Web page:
Virgin Voyager diesel, DMU train, at Carlisle Railway Station, Cumbria, England, UK
Contributor:Tony Smith / Alamy Stock Photo
File size:43.3 MB (2.3 MB Compressed download)
Releases:Model - no | Property - noDo I need a release?
Dimensions:4906 x 3087 px | 41.5 x 26.1 cm | 16.4 x 10.3 inches | 300dpi
Date taken:28 June 2018
Location:Court Square, Cumbria, Carlisle CA1 1QZ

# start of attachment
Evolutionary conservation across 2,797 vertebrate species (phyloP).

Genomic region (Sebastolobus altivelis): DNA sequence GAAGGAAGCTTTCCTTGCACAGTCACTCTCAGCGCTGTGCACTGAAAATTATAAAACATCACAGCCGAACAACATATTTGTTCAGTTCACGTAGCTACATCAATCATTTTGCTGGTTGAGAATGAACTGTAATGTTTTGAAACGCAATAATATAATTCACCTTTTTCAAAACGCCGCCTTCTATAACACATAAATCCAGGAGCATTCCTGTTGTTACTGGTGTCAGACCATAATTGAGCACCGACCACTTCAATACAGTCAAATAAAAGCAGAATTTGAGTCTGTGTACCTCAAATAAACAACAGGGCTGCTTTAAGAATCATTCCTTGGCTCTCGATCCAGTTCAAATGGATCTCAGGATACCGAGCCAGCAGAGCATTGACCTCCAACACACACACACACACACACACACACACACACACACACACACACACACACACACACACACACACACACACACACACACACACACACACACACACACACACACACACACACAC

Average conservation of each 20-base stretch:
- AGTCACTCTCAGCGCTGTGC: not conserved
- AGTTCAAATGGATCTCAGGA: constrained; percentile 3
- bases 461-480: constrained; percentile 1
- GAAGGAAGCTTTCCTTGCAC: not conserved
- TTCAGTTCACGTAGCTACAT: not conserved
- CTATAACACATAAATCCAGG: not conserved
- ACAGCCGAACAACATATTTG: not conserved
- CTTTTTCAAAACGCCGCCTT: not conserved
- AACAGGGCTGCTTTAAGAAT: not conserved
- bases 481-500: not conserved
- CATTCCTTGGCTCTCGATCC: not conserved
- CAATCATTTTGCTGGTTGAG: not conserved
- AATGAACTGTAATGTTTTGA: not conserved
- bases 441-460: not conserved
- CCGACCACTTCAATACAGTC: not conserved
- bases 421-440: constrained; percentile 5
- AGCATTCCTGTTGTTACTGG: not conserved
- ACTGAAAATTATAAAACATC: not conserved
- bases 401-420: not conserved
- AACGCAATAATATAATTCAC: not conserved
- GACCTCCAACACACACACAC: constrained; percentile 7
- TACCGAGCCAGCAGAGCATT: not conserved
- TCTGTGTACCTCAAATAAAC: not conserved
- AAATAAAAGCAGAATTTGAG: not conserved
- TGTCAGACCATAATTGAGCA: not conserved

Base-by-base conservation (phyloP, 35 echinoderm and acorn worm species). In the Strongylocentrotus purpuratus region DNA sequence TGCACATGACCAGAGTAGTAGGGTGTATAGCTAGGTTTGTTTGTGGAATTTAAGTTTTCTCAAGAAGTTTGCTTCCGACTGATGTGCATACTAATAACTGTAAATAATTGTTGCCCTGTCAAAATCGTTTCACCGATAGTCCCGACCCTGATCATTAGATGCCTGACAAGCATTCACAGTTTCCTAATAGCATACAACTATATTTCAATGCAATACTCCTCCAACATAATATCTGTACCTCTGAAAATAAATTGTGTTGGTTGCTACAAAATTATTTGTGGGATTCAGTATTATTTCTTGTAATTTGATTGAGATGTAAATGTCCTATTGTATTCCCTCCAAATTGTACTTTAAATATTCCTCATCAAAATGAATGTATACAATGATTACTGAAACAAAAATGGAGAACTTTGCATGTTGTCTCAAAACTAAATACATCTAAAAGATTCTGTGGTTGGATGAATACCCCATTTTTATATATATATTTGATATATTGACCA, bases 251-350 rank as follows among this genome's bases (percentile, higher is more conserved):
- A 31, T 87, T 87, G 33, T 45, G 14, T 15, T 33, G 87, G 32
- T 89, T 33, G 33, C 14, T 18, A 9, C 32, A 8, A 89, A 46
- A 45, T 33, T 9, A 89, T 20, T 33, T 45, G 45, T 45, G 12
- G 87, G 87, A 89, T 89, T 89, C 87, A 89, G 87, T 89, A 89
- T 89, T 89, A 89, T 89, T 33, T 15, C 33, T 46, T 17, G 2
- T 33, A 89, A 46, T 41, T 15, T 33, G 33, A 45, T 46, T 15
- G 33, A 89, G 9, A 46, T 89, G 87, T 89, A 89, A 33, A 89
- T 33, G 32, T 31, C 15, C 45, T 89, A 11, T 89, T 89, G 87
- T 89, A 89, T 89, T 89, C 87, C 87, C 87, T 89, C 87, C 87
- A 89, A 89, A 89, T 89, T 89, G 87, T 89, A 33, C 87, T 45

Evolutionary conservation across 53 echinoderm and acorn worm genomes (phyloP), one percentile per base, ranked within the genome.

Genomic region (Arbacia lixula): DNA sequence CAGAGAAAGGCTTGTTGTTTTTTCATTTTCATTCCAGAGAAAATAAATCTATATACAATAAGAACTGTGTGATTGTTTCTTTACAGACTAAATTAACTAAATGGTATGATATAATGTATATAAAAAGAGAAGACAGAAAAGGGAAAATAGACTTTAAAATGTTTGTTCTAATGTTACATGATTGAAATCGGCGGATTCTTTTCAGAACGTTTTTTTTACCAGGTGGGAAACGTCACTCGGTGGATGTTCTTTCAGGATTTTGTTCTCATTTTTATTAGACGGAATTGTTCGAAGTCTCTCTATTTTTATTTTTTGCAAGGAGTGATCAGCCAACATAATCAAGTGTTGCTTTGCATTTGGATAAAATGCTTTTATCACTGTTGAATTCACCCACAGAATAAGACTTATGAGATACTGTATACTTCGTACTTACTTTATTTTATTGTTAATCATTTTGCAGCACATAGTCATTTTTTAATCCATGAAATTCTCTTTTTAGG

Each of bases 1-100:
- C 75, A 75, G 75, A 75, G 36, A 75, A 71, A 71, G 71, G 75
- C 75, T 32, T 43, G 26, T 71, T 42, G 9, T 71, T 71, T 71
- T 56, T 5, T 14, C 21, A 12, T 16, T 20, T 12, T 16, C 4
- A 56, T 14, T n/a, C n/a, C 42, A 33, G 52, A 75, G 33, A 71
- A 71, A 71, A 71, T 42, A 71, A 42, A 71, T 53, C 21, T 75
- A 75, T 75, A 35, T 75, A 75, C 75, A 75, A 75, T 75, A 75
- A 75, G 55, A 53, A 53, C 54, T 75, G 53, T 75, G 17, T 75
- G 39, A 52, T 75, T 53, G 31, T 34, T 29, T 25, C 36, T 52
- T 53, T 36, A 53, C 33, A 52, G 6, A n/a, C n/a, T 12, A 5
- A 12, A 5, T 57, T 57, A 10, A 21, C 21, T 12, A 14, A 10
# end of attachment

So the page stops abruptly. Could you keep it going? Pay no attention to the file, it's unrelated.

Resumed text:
Carlisle railway station, or Carlisle Citadel, is a Grade II* listed railway station serving the city of Carlisle, Cumbria, England. It is on the West Coast Main Line, 102 miles (164 km) south east of Glasgow Central, and 299 miles (481 km) north north west of London Euston. It is the northern terminus of the Settle and Carlisle Line, a continuation of the Midland Main Line from Leeds, Sheffield and London St Pancras. In September 1847, the first services departed the station, even though construction was not completed until the following year. It was built in a neo-Tudor style to the designs of English architect William Tite. Carlisle Station was one of a number of stations in the city, the others were Crown Street and London Road, but it was the dominant station by 1851. The other stations had their passenger services redirected to it and were closed. Between 1875 and 1876, the station was expanded to accommodate the lines of the Midland Railway which was the seventh railway company to use it. The Beeching cuts of the 1960s affected Carlisle, particularly the closure of the former North British Railway lines to Silloth, on 7 September 1964, and the Waverley Line to Edinburgh via Galashiels on 6 January 1969. The closure programme claimed neighbouring lines, including the Castle Douglas and Dumfries Railway and Portpatrick Railway (the "Port Road") in 1965, resulting in a significant mileage increase via the Glasgow South Western Line & Ayr to reach Stranraer Harbour, and ferries to Northern Ireland. The station layout has undergone few changes other than the singling of the ex-NER Tyne Valley route to London Road Junction in the 1972–73 re-signalling scheme, which was associated with the electrification of the West Coast Main Line (WCML). Renovations to the platforms and glass roof were performed between 2015 and 2018.